To determine the rate of devaluation applied to a vehicle’s HDV, the vehicle’s age must be determined. This age is determined based on the date of manufacture and NOT the date of sale:
- Between 6 Months and 1 Year: 85% of the HDV
- Between 1 Year and 2 Years: 70% of the HDV
- Between 2 Years and 5 Years: 60% of the HDV
- More Than 5 Years but Less Than 10: 50% of the HDV
Note that used vehicles older than 10 years are subject to an overage fee. This fee is based upon the CIF value and not the HDV:
- Between 10 and 12 Years: 5% of the Vehicle’s CIF
- Between 12 and 15 Years: 20% of the Vehicle’s CIF
- Older Than 15 Years: 50% of the Vehicle’s CIF
For buses and heavy equipment, the average fees vary. You can consult this website to learn more.
With all of the above in mind, here are the duties and fees one will need to pay when importing a used car into Ghana:
- Import Duty of 5%, 10% or 20% of the Vehicle’s CIF
- Import Value Added Tax (VAT) of the Vehicle’s CIF plus Duties
- The National Health Insurance Levy of 2.5% of the Vehicle’s CIF plus Duties
- Export Development (EDIF) Levy of 0.5% of the Vehicle’s CIF
- Economic Community of Western Africa States (ECOWAS) Levy of 0.5%
- Examination Fee of 1% of the Vehicle’s CIF
As you’ve likely noticed, the only place where you’ll encounter variance is in the import duty. The percentage that you will need to pay is determined primarily by engine size, but also by seating capacity.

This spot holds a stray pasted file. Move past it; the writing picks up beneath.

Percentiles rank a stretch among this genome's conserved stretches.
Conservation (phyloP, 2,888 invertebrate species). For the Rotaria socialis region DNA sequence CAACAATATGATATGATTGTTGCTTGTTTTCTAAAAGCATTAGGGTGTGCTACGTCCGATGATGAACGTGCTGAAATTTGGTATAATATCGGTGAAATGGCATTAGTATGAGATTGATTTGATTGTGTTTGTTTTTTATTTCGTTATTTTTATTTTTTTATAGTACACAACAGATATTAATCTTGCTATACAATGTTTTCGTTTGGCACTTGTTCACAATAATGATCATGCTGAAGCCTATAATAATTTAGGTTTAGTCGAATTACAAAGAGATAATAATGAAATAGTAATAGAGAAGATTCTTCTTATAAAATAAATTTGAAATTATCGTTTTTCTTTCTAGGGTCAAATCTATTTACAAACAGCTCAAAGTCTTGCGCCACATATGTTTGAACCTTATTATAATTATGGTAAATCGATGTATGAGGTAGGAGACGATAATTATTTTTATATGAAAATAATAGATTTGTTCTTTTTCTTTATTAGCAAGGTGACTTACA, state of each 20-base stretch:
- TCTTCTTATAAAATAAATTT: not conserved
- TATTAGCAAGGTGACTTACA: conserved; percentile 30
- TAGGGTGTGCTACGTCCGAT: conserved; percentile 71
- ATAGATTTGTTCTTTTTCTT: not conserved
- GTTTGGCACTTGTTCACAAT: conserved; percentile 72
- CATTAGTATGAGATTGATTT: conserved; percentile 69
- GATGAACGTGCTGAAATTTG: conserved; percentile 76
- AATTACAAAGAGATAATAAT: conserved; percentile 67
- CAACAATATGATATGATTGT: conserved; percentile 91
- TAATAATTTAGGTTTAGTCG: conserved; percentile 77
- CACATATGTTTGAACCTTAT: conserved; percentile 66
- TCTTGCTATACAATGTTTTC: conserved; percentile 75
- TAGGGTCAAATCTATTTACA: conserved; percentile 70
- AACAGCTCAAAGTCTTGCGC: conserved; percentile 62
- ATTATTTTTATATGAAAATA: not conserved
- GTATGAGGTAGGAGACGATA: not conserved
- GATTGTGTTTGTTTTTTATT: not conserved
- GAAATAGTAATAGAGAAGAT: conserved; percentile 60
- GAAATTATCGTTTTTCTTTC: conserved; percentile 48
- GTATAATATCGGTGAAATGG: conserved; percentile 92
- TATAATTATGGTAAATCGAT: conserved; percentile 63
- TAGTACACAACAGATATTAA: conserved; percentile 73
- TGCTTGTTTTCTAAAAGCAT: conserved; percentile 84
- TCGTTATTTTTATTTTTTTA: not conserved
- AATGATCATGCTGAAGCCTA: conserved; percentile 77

- Cars with Engines 1900cc or Smaller: 5% Import Duty
- Cars with Engines Between 1900cc and 3000cc: 10% Import Duty
- Cars with Engines Larger than 3000cc: 20% Import Duty
When factoring in seating capacity, you may find that there are some exceptions to the above:
- Cars Capable of Carrying 10 or More Passengers: 5% Import Duty
- Cars Capable of Carrying 30 or More Passengers: No Import Duty
Finally, regardless of engine size, Ghana requires only a 5% duty for vehicles whose sole purpose is the transportation of goods.
Registering Your Imported Used or Salvage Vehicle in Ghana
The Driver and Vehicle Licensing Authority (DVLA) handles used vehicle registration in Ghana. Like customs, the process for getting a vehicle registered in the country is incredibly simple. One simply needs to visit a local DVLA branch with the appropriate documentation and pay the requisite fees:
- Certificate of Title
- Bill of Sale
- Customs Clearance Form
- Proof of Insurance
- Sales Contract (When Applicable)
The above documents will be verified to ensure that you are indeed the legitimate owner of the vehicle being registered. Once verified, a vehicle inspection will be conducted to ensure the roadworthiness of the vehicle. If everything checks out, you will then be provided with license plates and sent on your way.
For more information about used vehicle registration in Ghana, you can consult the DVLA’s website here.
The Used Car Market in Ghana
The market for used vehicles in Ghana is incredibly strong, due in no small part to the fact that there’s virtually no domestic automobile manufacturing to speak of. As a result, virtually all of the vehicles on Ghanaian roadways are imported, with a high percentage of them being used. Used vehicles are particularly popular, as they come at a lower price point and appeal to many who cannot afford to secure automobile financing for a new vehicle.